All of these images and the text were showcased at the Kennedy Center in Washington DC from February 23-March 15, 2009.
I took the pictures and typed out the text in the exhibit.
Bayt al-Fakih and Bajil Dress
Typical of a style popular in the towns of Bayt al-Fakih and Bajil, this garment is an excellent example of dresses worn since the early 1900s for weddings and other special occasions. It boasts a striking combination of brightly colored needlework and embroidery set against a dark cotton background; the fabric and embellishments are hand-dyed with natural pigments, including indigo.
The symmetry of the design required considerable skill. The bodice, shoulders, cuffs and upper sides of the dress are decorated with impressive hammered and braided silver work. Such pieces are often made separately then applied to a dress before it is sewn together. When the fabric of the rest of the dress wears out, these heavily embroidered sections are removed and sewn onto a new dress. The fitted silhouette is typical of Yemeni dresses past and present.
Jebal Heraz Indigo Dress
This wedding dress, made of pounded indigo-dyed cotton embroidered with gilded silver, was worn by a bride in Jebal Heraz, a mountainous area west of Sana'a. In its heyday, indigo was an enormous cash-crop for Yemen, even more than coffee at its peak. The Yemenis employed a special technique that involved pounding the cloth with heavy wooden paddles to give it a high gloss. The red triangles used throughout this dress symbolize fertility (the triangle) and protection from bleeding (the color red). The red-striped fabric that lines the front slit of the dress was imported from India. The pantaloons feature couched silver-thread embroidery and are from the same area as the dress. The silver couching on this 100 year old dress was badly frayed but was painstakingly mended prior to this exhibition by Grazia Zalfa, a talented seamstress with the Bead Society of Greater Washington.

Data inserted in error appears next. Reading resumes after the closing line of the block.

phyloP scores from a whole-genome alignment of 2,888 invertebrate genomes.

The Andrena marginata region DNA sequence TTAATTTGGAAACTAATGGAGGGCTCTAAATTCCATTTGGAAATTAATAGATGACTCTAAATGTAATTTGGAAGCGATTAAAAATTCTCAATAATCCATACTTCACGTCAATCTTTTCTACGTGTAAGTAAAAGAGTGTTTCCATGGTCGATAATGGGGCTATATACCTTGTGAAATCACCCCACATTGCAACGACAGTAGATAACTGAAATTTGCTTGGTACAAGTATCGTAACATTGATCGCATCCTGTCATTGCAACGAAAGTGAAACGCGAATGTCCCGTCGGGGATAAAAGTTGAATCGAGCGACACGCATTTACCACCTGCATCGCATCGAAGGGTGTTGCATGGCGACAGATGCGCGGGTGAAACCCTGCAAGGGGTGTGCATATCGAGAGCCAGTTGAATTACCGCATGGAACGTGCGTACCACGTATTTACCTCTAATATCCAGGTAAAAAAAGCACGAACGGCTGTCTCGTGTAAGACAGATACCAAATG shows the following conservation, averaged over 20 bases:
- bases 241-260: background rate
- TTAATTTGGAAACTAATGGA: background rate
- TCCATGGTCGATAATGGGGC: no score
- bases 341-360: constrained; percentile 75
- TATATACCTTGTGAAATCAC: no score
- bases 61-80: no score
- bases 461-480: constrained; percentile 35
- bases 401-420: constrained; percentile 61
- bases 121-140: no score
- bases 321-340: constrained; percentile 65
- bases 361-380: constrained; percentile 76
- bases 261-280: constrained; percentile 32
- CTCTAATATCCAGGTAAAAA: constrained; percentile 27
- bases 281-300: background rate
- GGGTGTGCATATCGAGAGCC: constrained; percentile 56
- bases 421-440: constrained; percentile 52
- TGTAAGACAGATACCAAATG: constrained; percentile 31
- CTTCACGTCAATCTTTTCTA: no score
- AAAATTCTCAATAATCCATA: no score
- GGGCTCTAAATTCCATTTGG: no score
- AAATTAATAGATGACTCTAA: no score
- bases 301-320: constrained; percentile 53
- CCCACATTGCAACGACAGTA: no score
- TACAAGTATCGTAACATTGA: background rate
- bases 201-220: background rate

Wadi Duan Dress
Made approximately 80 years ago, this bridal dress is from Wadi Duan, in the heart of the Hadramaut province in southeastern Yemen. The black and red cotton/silk fabric wsa woven in Syria and the green and red silk panels are of Indian origin. The gilded silver couched embroidery is Hadami and portrays vegetation and symbols important to its Bedouin wearers. The three pound silver wedding headpiece is also typical of the area; the cylinders were believed to offer amuletic protection, and the clanging bells were intended to both attract attention and frighten away evil spirits.
Dating back to the early 1900s, this wedding dress reflects styles worn by affluent women in the capital city of Sana'a and nearby provinces. Simple caftans made of silver or gold brocade, they had sleeves that extended some 10 inches beyond the fingertips, creating a regal and graceful effect. The impressive headpiece consisted of matching brocade draped over a supporting structure and festooned with silver and coral jewelry. The bride also wore a garland of flowers, kathy and rayhan (scented herbs).
The elaborate jewelry was the most important part of the ensemble. Indeed it was often the dowry given to the bride by the groom and his family before the wedding ceremony. Silver was long the most prized metal and was often combined with coral, amber and gemstones. Yemen's silver mines made such jewelry widely affordable, and it was worn on all festive occasions. In the early 1900s, gold became the preferred choice for wedding jewelry, but in recent years, silver has regained its popularity.